Mercury-Bound Spacecraft Swings from Earth, Beams Back Pictures

A Mercury-bound spacecraft swooped past Earth on Friday, tweaking its roundabout Route to the solar system’s smallest and innermost planet.

Launched one and a half years back, Europe and Japan’s BepiColombo spacecraft passed within 8,000 kilometers (12,700 kilometers) of Earth.

The gravity tug from Earth slowed BepiColombo and put it on a course closer to the sun.

It was the first of nine planetary gravity assists — and the only one between Earth — about the spacecraft’s seven-year trip to Mercury. The spacecraft — comprised of two scientific orbiters — must achieve Mercury in 2025, after swinging twice past Venus and six times past Mercury itself. The next flyby will be on Venus in October.

Before leaving Earth’s area, BepiColombo beamed back black-and-white images of the home planet. The spacecraft holds three GoPro-type cameras.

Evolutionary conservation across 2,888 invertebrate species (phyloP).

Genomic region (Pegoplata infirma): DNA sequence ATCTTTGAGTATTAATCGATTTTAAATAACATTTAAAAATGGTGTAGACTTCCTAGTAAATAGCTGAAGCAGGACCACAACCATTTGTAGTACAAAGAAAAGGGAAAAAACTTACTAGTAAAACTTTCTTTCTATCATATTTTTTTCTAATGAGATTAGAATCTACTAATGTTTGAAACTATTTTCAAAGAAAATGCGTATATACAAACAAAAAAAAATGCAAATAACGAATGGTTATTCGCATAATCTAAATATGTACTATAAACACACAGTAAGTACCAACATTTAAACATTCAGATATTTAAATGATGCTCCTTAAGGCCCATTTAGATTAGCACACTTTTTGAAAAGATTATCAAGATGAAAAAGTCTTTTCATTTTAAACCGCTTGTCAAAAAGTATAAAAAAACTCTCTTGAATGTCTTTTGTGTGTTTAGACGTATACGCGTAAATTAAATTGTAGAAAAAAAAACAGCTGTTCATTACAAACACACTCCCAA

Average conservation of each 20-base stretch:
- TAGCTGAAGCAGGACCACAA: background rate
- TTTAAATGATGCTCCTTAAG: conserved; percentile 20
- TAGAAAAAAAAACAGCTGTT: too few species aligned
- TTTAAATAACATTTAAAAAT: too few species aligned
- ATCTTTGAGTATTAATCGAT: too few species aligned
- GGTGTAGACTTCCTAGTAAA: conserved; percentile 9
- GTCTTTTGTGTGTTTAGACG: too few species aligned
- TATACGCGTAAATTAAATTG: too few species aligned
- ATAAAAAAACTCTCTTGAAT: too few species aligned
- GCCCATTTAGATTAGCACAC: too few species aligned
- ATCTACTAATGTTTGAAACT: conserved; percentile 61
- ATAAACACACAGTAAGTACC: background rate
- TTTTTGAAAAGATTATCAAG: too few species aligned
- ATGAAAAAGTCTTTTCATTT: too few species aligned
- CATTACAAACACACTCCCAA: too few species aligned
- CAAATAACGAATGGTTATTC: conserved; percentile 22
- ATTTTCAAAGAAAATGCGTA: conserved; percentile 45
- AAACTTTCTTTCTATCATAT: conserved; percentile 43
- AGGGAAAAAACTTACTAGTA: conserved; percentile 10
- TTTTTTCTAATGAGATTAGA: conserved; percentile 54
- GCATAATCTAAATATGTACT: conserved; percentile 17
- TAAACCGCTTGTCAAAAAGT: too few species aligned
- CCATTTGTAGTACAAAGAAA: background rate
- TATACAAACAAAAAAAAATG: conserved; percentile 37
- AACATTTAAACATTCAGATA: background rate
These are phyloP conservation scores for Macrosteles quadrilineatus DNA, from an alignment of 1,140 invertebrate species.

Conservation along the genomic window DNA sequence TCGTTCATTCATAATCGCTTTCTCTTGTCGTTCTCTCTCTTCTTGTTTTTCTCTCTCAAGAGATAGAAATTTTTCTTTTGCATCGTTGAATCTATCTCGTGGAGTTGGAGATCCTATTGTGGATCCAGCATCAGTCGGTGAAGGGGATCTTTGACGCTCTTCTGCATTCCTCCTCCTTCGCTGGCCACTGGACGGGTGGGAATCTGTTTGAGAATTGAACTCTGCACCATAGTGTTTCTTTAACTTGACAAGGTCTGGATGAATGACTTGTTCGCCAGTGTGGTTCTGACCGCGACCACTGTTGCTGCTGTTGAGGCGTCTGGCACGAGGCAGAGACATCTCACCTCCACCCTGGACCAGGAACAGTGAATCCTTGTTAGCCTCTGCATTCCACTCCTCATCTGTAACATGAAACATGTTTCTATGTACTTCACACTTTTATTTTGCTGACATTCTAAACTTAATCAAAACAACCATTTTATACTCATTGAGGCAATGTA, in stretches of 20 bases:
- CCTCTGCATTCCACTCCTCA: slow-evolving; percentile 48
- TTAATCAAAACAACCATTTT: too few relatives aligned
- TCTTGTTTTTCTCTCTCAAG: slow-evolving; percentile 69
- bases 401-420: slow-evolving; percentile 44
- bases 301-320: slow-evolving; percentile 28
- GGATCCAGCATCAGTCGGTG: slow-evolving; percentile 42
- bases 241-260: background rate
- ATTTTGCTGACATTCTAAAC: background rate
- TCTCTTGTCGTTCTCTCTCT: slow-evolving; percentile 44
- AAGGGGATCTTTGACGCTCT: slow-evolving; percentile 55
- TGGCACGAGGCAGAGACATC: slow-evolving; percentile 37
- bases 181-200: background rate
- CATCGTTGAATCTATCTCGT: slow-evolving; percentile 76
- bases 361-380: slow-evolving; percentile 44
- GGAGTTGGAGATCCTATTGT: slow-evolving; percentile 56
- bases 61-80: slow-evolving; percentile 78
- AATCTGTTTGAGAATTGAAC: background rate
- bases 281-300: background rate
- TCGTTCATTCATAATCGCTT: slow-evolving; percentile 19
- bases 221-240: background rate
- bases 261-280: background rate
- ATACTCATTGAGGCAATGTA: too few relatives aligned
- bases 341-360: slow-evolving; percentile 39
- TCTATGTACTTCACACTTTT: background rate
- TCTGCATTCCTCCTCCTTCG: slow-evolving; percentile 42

“All these selfies from the area are humbling, revealing our planet, the frequent home we share, in a few of the very troubling and uncertain periods a lot of people have gone through,” Gunther Hasinger, the European Space Agency’s science director, stated via Twitter.

The space agency’s control center in Germany had fewer employees than normal for Friday’s surgery due to the coronavirus pandemic. The ground controllers sat far apart because they tracked the flyby. Data from the flyby will be employed to calibrate the spacecraft’s science instruments.

Scientists expect to learn more about the origin and makeup of Mercury, once the European and Japanese orbiters independent and begin their own scattering of their scorched planet.

Mercury is the least explored of the solar system’s four rocky planets. It’s only a little bigger than our moon and circles the sun in only 88 days.

The spacecraft is named after Italian mathematician and engineer Giuseppe”Bepi” Colombo, who invented the use of planetary flybys for Mercury experiences. He died in 1984.

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